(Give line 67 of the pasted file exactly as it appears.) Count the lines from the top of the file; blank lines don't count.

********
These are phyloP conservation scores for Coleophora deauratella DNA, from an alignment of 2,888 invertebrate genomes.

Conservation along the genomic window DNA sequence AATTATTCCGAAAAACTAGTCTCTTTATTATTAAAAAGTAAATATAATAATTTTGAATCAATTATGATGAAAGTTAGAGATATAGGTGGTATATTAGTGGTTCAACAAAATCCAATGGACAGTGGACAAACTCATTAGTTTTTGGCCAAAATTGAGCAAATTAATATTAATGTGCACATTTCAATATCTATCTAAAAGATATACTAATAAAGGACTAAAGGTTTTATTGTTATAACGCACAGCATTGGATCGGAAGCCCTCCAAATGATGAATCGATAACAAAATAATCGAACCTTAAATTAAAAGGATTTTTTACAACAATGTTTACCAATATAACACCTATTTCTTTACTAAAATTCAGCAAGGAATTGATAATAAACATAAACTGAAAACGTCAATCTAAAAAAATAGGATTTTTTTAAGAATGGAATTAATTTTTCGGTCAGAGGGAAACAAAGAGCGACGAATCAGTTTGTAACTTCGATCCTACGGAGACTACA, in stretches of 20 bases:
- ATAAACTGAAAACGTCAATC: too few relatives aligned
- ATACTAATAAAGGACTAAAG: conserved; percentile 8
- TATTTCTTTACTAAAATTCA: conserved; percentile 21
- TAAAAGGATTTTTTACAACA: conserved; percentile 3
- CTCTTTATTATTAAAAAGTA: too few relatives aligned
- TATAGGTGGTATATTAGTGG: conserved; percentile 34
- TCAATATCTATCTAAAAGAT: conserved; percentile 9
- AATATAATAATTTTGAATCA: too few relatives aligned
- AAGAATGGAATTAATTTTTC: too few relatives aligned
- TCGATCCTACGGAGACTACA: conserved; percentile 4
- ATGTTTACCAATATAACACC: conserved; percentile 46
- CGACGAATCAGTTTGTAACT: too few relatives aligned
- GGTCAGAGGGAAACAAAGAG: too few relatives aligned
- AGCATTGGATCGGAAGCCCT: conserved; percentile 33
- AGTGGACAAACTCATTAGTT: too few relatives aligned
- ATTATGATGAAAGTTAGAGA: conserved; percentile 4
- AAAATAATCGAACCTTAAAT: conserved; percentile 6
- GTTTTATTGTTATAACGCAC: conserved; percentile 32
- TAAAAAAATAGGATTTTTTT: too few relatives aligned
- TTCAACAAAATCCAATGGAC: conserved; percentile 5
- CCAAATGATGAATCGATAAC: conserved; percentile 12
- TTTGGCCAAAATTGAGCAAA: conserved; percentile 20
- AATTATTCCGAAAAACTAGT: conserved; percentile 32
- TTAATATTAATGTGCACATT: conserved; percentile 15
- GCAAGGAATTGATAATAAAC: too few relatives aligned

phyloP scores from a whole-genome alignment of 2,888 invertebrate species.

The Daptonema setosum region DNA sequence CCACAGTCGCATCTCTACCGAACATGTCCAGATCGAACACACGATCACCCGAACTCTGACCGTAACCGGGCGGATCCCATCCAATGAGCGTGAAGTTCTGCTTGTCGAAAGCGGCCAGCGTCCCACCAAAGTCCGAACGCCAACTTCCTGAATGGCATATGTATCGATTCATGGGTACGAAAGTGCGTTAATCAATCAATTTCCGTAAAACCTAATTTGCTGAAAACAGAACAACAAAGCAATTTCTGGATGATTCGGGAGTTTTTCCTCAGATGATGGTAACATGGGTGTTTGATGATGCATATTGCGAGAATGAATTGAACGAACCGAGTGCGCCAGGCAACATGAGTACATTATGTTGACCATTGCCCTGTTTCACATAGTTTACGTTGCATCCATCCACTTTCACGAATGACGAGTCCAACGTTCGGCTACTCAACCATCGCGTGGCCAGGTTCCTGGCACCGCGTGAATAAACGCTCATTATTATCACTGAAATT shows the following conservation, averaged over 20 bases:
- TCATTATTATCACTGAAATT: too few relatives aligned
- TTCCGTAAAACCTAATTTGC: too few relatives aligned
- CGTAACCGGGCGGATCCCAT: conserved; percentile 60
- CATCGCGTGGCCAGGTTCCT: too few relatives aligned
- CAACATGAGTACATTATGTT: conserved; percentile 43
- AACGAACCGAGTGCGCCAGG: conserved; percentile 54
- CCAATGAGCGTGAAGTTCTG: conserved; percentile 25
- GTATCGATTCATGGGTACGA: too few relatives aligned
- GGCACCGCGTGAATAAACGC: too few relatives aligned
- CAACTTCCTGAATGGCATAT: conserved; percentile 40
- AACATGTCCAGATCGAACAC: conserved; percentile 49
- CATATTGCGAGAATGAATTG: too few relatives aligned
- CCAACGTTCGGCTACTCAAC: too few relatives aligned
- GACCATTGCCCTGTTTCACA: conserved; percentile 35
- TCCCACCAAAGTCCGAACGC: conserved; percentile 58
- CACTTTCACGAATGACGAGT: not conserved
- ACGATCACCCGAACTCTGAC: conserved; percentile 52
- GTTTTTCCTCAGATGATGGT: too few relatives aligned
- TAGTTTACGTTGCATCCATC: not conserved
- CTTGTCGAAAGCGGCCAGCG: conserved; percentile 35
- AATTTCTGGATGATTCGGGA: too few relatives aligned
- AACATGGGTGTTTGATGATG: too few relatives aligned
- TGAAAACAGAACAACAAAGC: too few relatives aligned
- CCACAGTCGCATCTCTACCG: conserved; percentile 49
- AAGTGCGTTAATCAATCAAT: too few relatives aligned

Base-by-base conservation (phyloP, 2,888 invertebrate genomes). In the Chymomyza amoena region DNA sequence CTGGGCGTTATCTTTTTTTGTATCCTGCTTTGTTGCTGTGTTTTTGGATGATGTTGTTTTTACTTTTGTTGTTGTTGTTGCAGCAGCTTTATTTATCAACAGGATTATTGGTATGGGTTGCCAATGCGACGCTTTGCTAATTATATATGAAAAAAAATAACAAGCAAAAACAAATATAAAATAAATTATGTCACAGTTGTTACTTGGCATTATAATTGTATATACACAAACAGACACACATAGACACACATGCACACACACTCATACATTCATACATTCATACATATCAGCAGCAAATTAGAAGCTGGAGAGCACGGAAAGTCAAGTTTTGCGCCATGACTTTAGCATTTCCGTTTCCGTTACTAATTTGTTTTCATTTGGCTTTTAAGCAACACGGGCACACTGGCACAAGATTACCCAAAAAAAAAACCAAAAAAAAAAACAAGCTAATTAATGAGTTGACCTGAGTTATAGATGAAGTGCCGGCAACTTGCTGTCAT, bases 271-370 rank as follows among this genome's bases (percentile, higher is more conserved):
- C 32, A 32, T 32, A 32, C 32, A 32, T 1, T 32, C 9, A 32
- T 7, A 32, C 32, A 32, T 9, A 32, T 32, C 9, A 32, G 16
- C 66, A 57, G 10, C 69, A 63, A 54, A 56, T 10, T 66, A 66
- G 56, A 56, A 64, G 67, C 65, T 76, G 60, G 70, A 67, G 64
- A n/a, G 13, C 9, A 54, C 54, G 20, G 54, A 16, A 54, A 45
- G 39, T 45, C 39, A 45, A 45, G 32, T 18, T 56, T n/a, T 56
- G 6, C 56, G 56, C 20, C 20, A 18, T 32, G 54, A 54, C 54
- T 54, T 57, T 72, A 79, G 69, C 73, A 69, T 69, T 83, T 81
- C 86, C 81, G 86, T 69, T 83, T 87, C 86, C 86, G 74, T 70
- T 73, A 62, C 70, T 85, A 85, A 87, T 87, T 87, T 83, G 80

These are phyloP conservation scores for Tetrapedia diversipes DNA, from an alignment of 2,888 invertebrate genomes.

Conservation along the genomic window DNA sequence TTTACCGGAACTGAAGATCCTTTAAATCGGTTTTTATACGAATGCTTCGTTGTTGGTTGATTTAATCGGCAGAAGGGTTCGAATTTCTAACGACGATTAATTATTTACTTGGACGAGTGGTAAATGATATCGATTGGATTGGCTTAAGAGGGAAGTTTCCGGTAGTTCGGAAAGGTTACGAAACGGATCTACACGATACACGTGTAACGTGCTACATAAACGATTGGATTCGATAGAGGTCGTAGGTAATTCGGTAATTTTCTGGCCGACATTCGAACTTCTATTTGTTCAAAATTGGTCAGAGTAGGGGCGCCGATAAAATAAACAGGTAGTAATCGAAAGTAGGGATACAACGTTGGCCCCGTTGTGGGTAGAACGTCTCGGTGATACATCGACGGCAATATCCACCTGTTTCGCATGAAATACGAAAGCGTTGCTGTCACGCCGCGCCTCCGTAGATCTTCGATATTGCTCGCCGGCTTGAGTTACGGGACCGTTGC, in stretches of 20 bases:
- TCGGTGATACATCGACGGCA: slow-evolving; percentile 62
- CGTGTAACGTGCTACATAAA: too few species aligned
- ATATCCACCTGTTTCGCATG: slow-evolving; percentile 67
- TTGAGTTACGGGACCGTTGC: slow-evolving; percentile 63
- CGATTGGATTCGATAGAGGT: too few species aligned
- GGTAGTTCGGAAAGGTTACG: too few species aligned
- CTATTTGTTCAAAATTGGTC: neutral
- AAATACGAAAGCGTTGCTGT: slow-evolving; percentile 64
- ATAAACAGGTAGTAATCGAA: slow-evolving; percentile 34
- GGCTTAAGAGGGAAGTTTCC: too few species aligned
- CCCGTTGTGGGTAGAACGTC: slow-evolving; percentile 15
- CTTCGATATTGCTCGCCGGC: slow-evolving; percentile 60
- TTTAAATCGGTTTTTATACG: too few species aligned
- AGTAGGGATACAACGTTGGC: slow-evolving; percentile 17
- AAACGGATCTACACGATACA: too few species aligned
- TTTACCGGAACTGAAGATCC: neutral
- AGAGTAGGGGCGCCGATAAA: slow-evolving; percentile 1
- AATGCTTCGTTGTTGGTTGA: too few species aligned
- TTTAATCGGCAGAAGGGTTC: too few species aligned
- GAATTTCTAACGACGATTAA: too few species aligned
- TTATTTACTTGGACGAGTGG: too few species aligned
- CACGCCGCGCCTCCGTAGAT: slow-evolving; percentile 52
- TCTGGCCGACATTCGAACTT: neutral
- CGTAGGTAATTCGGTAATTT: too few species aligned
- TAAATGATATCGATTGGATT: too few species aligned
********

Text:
Conservation along the genomic window DNA sequence TTTACCGGAACTGAAGATCCTTTAAATCGGTTTTTATACGAATGCTTCGTTGTTGGTTGATTTAATCGGCAGAAGGGTTCGAATTTCTAACGACGATTAATTATTTACTTGGACGAGTGGTAAATGATATCGATTGGATTGGCTTAAGAGGGAAGTTTCCGGTAGTTCGGAAAGGTTACGAAACGGATCTACACGATACACGTGTAACGTGCTACATAAACGATTGGATTCGATAGAGGTCGTAGGTAATTCGGTAATTTTCTGGCCGACATTCGAACTTCTATTTGTTCAAAATTGGTCAGAGTAGGGGCGCCGATAAAATAAACAGGTAGTAATCGAAAGTAGGGATACAACGTTGGCCCCGTTGTGGGTAGAACGTCTCGGTGATACATCGACGGCAATATCCACCTGTTTCGCATGAAATACGAAAGCGTTGCTGTCACGCCGCGCCTCCGTAGATCTTCGATATTGCTCGCCGGCTTGAGTTACGGGACCGTTGC, in stretches of 20 bases: